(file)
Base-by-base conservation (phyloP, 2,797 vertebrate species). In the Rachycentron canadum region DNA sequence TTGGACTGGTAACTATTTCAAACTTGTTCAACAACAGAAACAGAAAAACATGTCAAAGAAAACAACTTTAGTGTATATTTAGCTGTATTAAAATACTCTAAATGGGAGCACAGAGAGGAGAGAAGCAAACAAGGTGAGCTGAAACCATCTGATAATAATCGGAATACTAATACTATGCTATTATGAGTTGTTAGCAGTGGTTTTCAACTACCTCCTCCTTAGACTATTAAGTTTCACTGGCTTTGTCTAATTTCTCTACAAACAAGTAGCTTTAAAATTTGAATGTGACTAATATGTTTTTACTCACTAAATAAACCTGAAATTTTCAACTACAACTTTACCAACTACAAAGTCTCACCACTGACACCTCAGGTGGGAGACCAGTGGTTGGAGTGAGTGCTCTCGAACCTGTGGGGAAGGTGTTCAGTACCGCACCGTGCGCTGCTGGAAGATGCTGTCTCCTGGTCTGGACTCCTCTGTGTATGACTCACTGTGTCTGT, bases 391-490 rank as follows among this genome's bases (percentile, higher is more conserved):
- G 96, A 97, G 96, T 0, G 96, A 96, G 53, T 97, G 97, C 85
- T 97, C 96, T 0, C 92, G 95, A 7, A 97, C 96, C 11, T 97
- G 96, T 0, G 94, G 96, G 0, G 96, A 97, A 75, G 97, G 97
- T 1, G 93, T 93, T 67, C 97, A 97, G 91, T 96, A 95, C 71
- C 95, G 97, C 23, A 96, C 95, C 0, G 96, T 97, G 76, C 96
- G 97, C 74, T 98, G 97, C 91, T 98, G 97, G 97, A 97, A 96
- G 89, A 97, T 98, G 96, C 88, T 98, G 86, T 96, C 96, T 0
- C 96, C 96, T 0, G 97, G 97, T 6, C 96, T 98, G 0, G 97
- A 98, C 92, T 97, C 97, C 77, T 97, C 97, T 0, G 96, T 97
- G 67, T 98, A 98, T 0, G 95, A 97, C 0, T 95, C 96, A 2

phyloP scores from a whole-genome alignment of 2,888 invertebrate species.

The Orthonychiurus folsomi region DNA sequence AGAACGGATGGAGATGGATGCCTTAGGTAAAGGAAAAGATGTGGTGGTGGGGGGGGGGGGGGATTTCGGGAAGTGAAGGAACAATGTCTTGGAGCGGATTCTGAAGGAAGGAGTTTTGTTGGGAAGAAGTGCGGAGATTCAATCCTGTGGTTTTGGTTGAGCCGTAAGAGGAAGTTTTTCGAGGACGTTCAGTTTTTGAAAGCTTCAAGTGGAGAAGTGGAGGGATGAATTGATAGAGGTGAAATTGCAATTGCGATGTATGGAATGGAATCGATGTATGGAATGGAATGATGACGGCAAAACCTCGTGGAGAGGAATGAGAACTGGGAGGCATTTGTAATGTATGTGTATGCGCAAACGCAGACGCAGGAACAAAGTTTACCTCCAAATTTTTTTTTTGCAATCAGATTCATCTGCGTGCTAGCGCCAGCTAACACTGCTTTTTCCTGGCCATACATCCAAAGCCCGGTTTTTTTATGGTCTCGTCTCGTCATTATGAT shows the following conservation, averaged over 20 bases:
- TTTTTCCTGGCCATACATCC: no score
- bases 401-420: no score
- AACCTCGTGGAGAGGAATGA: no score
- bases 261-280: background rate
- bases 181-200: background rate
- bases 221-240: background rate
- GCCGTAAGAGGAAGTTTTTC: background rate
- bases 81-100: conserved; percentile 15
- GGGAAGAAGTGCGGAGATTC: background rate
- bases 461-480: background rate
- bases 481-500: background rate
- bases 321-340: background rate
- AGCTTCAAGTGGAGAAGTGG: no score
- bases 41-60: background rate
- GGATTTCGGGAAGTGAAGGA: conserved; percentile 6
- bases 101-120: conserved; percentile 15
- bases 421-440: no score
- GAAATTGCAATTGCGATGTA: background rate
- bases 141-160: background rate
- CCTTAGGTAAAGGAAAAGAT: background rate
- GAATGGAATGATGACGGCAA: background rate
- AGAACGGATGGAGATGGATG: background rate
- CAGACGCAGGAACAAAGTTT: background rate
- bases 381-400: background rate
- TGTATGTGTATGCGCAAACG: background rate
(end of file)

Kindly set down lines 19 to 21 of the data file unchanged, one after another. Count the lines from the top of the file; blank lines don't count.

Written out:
- bases 221-240: background rate
- GCCGTAAGAGGAAGTTTTTC: background rate
- bases 81-100: conserved; percentile 15